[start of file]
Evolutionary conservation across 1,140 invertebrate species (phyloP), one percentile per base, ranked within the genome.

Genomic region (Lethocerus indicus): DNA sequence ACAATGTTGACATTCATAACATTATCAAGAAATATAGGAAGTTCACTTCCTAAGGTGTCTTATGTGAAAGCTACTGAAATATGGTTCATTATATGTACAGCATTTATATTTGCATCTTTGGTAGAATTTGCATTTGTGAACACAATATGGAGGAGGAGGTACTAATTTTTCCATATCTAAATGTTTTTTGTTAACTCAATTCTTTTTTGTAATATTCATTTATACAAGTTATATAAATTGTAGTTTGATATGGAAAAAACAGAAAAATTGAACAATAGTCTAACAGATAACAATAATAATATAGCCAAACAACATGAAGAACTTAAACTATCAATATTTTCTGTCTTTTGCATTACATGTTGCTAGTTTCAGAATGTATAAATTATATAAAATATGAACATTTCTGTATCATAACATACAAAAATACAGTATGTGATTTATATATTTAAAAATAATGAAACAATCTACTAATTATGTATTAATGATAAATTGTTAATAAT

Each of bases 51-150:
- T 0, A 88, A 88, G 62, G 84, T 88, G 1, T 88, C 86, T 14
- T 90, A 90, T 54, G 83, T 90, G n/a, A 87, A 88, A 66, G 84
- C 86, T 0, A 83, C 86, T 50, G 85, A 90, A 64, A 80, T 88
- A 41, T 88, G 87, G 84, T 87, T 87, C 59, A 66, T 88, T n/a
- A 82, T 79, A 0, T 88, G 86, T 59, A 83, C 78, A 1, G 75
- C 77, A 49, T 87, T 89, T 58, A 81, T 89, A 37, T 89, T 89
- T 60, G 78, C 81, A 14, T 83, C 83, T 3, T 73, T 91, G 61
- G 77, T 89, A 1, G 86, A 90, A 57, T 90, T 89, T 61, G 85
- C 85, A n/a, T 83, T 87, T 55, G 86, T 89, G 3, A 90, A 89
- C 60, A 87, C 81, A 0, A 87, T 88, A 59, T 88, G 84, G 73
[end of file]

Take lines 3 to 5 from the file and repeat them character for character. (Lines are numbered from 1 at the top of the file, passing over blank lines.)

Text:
Each of bases 51-150:
- T 0, A 88, A 88, G 62, G 84, T 88, G 1, T 88, C 86, T 14
- T 90, A 90, T 54, G 83, T 90, G n/a, A 87, A 88, A 66, G 84